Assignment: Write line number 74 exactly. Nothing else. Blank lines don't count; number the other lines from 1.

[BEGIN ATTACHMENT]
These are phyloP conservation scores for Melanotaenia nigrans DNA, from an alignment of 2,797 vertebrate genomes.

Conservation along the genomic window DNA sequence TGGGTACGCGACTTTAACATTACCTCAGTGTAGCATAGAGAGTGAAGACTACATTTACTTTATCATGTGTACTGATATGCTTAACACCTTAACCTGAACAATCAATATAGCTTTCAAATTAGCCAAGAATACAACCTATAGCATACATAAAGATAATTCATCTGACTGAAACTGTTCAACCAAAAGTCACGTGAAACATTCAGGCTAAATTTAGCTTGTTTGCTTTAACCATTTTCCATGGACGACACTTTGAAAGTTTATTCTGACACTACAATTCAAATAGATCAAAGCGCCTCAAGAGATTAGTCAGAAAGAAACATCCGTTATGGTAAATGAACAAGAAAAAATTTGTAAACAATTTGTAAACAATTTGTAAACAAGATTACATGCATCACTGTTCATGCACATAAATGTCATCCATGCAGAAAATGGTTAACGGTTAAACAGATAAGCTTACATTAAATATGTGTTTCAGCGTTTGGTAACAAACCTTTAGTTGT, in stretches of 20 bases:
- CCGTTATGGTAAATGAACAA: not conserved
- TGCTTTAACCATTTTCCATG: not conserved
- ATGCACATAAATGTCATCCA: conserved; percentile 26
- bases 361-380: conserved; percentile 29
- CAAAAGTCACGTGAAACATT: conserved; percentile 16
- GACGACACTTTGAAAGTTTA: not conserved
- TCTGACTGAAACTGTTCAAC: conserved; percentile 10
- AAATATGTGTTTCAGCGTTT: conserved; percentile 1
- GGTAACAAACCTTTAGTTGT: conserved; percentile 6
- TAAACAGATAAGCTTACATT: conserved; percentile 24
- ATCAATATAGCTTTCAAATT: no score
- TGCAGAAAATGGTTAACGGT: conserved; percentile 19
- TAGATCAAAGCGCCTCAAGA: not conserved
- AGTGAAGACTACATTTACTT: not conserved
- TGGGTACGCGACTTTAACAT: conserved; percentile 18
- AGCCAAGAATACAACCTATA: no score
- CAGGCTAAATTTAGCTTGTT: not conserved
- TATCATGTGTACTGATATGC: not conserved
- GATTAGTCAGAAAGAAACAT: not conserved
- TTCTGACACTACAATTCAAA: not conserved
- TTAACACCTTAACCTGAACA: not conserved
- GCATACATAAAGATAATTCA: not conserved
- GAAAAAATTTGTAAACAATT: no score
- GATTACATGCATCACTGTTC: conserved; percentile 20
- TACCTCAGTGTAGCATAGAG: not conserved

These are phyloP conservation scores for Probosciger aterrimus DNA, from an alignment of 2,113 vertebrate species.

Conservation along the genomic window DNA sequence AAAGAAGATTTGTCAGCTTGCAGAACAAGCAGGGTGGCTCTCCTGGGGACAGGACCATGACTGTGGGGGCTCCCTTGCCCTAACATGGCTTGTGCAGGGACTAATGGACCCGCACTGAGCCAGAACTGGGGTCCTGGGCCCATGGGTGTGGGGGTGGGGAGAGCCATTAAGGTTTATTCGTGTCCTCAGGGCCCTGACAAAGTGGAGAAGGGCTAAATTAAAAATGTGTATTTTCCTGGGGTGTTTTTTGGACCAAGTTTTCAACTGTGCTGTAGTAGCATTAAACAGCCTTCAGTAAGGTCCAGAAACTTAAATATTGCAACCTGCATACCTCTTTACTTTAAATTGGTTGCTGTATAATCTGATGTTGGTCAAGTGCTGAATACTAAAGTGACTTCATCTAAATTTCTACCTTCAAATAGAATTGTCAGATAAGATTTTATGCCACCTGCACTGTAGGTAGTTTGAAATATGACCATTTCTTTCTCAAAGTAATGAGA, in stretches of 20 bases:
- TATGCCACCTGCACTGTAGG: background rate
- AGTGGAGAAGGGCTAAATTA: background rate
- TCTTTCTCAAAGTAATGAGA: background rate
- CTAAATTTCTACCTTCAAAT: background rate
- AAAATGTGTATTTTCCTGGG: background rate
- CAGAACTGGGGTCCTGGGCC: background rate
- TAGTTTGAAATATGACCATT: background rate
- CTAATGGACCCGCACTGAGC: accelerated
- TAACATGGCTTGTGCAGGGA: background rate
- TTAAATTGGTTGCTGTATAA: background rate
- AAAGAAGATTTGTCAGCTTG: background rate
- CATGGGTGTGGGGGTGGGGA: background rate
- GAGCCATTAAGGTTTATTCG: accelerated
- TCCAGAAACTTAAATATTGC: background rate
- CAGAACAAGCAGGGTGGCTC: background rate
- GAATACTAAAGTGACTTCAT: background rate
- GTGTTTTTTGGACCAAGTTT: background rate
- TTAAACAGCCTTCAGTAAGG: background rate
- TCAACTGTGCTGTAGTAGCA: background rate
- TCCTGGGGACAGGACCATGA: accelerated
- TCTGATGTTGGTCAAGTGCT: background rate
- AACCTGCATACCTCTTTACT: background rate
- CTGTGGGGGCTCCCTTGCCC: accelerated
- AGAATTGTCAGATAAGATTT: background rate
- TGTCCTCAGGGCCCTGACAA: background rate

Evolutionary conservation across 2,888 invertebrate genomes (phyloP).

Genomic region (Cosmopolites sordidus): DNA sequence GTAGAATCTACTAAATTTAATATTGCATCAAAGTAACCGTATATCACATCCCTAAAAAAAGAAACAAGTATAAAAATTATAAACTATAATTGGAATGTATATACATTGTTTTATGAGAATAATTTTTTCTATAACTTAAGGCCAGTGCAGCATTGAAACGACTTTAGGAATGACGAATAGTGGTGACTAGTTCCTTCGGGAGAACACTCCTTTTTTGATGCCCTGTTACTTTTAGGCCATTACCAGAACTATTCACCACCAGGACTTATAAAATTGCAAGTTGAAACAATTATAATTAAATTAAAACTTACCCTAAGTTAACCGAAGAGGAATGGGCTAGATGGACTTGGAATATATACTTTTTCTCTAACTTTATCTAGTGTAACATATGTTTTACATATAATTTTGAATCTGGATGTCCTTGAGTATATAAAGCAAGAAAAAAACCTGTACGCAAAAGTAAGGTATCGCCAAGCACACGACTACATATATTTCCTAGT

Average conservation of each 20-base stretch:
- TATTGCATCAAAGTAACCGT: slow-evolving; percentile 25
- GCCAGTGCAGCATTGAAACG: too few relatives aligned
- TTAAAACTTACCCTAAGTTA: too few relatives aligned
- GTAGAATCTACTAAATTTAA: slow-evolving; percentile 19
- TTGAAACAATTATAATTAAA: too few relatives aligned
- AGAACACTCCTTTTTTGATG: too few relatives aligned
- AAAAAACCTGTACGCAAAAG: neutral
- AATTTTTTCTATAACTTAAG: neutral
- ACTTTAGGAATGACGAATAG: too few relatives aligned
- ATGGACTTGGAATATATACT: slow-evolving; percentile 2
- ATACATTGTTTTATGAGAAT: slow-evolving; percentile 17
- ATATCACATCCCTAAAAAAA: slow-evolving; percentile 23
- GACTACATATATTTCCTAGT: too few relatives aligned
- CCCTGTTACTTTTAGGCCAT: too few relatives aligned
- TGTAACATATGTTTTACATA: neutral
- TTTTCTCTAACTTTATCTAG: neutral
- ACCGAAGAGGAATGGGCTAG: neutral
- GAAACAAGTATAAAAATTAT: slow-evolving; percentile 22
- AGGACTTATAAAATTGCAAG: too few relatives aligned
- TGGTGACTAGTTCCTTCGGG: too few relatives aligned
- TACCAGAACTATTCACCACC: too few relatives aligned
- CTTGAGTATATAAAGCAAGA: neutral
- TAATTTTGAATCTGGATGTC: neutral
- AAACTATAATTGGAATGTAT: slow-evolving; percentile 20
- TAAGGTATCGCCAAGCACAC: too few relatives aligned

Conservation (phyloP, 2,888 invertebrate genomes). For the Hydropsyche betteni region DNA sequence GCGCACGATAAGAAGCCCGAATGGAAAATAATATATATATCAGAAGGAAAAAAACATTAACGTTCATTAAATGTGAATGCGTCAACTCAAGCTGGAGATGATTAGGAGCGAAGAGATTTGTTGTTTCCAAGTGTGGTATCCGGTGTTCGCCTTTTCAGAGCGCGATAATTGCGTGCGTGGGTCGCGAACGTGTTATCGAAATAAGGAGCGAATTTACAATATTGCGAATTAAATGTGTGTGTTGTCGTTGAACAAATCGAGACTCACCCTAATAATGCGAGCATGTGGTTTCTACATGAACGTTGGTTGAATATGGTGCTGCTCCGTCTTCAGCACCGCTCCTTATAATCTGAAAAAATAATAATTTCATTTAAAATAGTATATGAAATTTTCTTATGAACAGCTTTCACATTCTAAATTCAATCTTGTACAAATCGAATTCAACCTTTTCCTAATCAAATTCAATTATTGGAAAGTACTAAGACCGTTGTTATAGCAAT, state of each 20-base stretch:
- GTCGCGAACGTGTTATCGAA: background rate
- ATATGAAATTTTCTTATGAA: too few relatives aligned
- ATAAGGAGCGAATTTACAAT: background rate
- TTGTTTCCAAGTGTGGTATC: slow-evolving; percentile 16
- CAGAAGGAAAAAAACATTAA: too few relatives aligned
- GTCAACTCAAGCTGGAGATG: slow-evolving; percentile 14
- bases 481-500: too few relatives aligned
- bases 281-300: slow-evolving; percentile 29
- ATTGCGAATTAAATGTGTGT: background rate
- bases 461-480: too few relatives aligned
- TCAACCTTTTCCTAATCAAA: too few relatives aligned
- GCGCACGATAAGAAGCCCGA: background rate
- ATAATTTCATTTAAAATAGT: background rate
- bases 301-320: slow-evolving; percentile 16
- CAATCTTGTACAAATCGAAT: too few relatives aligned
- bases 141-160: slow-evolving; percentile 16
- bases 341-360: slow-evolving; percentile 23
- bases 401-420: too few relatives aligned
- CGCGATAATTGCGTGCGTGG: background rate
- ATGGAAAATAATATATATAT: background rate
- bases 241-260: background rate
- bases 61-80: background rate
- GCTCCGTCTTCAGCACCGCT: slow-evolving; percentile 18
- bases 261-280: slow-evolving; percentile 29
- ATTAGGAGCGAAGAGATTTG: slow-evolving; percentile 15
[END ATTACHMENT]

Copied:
- ACCGAAGAGGAATGGGCTAG: neutral